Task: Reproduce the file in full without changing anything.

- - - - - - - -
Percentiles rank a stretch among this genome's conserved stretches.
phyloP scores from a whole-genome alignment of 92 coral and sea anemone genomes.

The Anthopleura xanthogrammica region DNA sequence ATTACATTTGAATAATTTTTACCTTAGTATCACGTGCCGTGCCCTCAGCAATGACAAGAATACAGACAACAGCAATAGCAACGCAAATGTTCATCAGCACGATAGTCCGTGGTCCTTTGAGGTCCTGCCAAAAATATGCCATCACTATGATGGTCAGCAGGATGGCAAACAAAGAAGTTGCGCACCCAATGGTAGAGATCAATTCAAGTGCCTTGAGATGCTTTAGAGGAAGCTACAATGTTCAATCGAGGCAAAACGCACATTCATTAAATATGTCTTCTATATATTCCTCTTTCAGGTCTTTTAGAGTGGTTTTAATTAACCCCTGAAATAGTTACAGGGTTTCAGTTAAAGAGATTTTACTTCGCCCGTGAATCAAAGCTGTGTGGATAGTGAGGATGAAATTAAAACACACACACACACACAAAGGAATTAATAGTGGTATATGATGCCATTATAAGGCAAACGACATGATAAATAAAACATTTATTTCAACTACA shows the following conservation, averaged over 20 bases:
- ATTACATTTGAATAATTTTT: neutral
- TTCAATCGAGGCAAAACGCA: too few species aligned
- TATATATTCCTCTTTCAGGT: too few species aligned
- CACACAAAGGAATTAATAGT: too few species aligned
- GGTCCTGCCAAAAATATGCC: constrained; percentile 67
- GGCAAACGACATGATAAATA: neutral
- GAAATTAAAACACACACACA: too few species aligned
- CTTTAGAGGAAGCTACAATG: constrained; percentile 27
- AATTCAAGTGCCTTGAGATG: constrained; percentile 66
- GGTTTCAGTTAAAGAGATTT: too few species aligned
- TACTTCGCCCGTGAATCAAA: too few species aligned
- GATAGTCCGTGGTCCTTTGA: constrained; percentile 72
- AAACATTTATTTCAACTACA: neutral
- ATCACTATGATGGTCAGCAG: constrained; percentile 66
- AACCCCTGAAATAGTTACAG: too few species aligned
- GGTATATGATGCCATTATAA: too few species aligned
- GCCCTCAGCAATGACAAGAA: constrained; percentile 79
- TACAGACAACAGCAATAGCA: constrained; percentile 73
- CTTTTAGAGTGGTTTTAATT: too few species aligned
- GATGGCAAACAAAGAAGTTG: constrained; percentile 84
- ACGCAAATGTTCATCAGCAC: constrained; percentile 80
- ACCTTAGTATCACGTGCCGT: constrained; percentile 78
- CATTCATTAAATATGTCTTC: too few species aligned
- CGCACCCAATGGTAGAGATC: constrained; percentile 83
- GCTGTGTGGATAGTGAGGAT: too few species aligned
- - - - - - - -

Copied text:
Percentiles rank a stretch among this genome's conserved stretches.
phyloP scores from a whole-genome alignment of 92 coral and sea anemone genomes.

The Anthopleura xanthogrammica region DNA sequence ATTACATTTGAATAATTTTTACCTTAGTATCACGTGCCGTGCCCTCAGCAATGACAAGAATACAGACAACAGCAATAGCAACGCAAATGTTCATCAGCACGATAGTCCGTGGTCCTTTGAGGTCCTGCCAAAAATATGCCATCACTATGATGGTCAGCAGGATGGCAAACAAAGAAGTTGCGCACCCAATGGTAGAGATCAATTCAAGTGCCTTGAGATGCTTTAGAGGAAGCTACAATGTTCAATCGAGGCAAAACGCACATTCATTAAATATGTCTTCTATATATTCCTCTTTCAGGTCTTTTAGAGTGGTTTTAATTAACCCCTGAAATAGTTACAGGGTTTCAGTTAAAGAGATTTTACTTCGCCCGTGAATCAAAGCTGTGTGGATAGTGAGGATGAAATTAAAACACACACACACACACAAAGGAATTAATAGTGGTATATGATGCCATTATAAGGCAAACGACATGATAAATAAAACATTTATTTCAACTACA shows the following conservation, averaged over 20 bases:
- ATTACATTTGAATAATTTTT: neutral
- TTCAATCGAGGCAAAACGCA: too few species aligned
- TATATATTCCTCTTTCAGGT: too few species aligned
- CACACAAAGGAATTAATAGT: too few species aligned
- GGTCCTGCCAAAAATATGCC: constrained; percentile 67
- GGCAAACGACATGATAAATA: neutral
- GAAATTAAAACACACACACA: too few species aligned
- CTTTAGAGGAAGCTACAATG: constrained; percentile 27
- AATTCAAGTGCCTTGAGATG: constrained; percentile 66
- GGTTTCAGTTAAAGAGATTT: too few species aligned
- TACTTCGCCCGTGAATCAAA: too few species aligned
- GATAGTCCGTGGTCCTTTGA: constrained; percentile 72
- AAACATTTATTTCAACTACA: neutral
- ATCACTATGATGGTCAGCAG: constrained; percentile 66
- AACCCCTGAAATAGTTACAG: too few species aligned
- GGTATATGATGCCATTATAA: too few species aligned
- GCCCTCAGCAATGACAAGAA: constrained; percentile 79
- TACAGACAACAGCAATAGCA: constrained; percentile 73
- CTTTTAGAGTGGTTTTAATT: too few species aligned
- GATGGCAAACAAAGAAGTTG: constrained; percentile 84
- ACGCAAATGTTCATCAGCAC: constrained; percentile 80
- ACCTTAGTATCACGTGCCGT: constrained; percentile 78
- CATTCATTAAATATGTCTTC: too few species aligned
- CGCACCCAATGGTAGAGATC: constrained; percentile 83
- GCTGTGTGGATAGTGAGGAT: too few species aligned